January 8, 2003 | WebMemo on Taxes
Fiscal Effects of Dividend Tax Relief
President Bush's economic growth package includes a proposal to
eliminate double taxation of stock dividends. Abolishing this
unfair double standard in taxation can do much to boost economic
A sophisticated reality-based economic forecast analysis by The
Heritage Foundation's Center for Data Analysis (CDA) projects that
a proposal similar to the President's would boost economic growth,
create jobs and significantly improve family incomes over the next
The effects would include:
Income. Disposable personal income would increase by an
inflation-adjusted average of $56 billion or more per year from
2003 to 2012. For a two-earner family of four, disposable income
would be increased by an average of $384 per year.
Fuel economic growth. Gross domestic product
(GDP) would increase by an average of at least $32 billion per year
(adjusted for inflation) from 2003 to 2012. GDP would be an
inflation-adjusted $22 billion higher in 2004 and $45 billion
higher in 2012.
more job opportunities. The proposal would increase the
number of jobs by at least 325,000 in 2012. This increase in jobs
would correspond to a decline in the unemployment rate of no less
than 0.2% per year over the next ten years.
business investment. Non-residential investment would
average nearly $25 billion per year (adjusted for inflation) higher
between 2003 and 2012. By the end of FY 2012, the net capital stock
would be at least an inflation-adjusted $174 billion higher. The
user cost of capital would be about 5.4 percent lower in
Increase disposable personal income. Disposable personal income
would increase by an inflation-adjusted average of $56 billion or
more per year from 2003 to 2012. For a family of four, this
increase in disposable income would correspond to an average of at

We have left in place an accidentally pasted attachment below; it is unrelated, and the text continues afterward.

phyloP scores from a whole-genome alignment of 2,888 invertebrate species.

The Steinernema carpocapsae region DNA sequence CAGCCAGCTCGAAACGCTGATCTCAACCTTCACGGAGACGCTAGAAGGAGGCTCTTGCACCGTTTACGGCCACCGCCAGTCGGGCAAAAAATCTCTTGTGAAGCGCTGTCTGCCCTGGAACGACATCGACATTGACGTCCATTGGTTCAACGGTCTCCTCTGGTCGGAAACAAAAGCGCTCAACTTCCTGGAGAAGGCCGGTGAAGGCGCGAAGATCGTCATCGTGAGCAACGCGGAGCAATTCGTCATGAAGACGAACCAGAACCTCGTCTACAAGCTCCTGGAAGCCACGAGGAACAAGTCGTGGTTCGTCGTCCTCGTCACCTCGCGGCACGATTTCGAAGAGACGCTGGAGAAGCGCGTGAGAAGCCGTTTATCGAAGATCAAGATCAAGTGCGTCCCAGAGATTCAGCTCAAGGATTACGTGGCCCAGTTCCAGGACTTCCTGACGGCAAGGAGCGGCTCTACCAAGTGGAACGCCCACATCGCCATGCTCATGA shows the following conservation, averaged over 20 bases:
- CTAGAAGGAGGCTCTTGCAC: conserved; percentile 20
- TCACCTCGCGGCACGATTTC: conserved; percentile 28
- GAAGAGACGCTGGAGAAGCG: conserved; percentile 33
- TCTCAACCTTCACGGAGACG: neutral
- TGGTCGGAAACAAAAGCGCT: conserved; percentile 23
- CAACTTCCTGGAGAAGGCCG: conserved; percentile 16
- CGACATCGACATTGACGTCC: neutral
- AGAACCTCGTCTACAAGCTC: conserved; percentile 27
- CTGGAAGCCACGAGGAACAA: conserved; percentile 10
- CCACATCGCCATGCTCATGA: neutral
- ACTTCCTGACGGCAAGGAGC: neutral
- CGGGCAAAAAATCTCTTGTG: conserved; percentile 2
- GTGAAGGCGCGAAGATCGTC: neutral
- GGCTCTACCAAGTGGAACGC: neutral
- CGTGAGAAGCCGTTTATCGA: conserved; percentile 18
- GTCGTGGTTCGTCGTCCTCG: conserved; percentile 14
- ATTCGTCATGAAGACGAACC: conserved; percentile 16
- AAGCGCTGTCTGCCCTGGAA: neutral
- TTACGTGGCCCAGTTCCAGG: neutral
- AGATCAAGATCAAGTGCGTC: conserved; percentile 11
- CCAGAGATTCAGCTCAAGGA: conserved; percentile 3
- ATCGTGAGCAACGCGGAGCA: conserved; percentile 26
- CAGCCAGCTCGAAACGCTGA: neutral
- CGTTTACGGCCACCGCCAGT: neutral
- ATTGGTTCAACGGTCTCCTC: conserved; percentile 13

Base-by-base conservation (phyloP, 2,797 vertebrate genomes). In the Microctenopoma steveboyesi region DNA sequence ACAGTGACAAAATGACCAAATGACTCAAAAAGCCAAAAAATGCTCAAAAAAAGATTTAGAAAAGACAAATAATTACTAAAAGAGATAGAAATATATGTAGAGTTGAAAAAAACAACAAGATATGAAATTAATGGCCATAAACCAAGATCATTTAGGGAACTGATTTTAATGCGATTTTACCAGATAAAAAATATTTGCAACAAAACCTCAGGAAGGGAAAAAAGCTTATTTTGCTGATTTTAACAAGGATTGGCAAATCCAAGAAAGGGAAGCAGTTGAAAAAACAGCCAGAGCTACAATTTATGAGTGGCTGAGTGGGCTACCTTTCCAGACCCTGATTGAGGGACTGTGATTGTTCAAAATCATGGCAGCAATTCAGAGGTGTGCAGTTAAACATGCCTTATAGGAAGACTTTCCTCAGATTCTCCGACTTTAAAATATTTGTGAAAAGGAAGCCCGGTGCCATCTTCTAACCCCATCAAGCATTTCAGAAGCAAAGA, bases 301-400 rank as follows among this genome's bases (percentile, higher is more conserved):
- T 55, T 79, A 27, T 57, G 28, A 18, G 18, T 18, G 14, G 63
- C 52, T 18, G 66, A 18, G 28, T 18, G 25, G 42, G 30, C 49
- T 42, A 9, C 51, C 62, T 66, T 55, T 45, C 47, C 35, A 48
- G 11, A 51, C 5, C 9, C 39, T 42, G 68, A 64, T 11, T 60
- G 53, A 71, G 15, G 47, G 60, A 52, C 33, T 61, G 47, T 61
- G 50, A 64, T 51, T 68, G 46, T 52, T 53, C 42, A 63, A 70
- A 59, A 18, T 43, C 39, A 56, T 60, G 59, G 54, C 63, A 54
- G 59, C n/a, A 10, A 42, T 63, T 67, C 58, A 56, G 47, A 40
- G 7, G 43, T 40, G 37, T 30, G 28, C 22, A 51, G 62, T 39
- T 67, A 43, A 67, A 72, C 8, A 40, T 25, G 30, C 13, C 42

least $768 per year.
personal savings and personal consumption. Personal
savings would average an inflation-adjusted $18 billion higher
during the ten-year period. Personal consumption expenditures would
average an inflation-adjusted $36 billion.
slightly increase consumer prices. Under this proposal,
growth in the consumer price index would average 0.1 percent higher
during 2004-2008. Over the final four years of the forecast period,
increases in the price level would be virtually unchanged over the
inflation in the baseline.
reduction in federal government's tax collections. The
dividend proposal would reduce federal tax revenues by an average
of about $12 billion over the first five full years of the
proposal. During the final four full years of the proposal,
2009-2012, the tax cut would be virtually revenue neutral, reducing
federal revenue by an average of less then $1 billion per year.
During the final year of the forecast, federal tax revenue would be
slightly higher, than it would be under current law.
- Increase federal spending. If Congress were
not to enact reductions in federal spending to offset the tax
revenue reductions caused by this tax cut, then overall federal
spending would increase under this proposal. Spending would average
about $13 billion higher under this proposal. About two-thirds of
this increase would result from increases in federal interest
payments. The rest would be caused by increases in federal
expenditures for income maintenance programs for federal and Social
Security retirees. These increases would be caused solely by the
increases in consumer prices observed during the years
Foundation report investigates the 10-year economic and fiscal
impact of a sample proposal to abolish double taxation on corporate
dividends, and finds that such a proposal would, by the year 2012,
improve growth in the nation's gross domestic product, add hundreds
of jobs to the economy, increase investment, strengthen growth in
disposable income, and add to the nation's capitol stock.
and assumptions, including several charts and graphs, will be
introduced upon publication of a full paper - expected the last
week of January - written by Norbert Michel, Al Goyburu and Ralph
Rector. Nothing contained in this report should be construed as an
endorsement of any proposal by The Heritage Foundation or as an
attempt to aid or hinder the passage of any bill before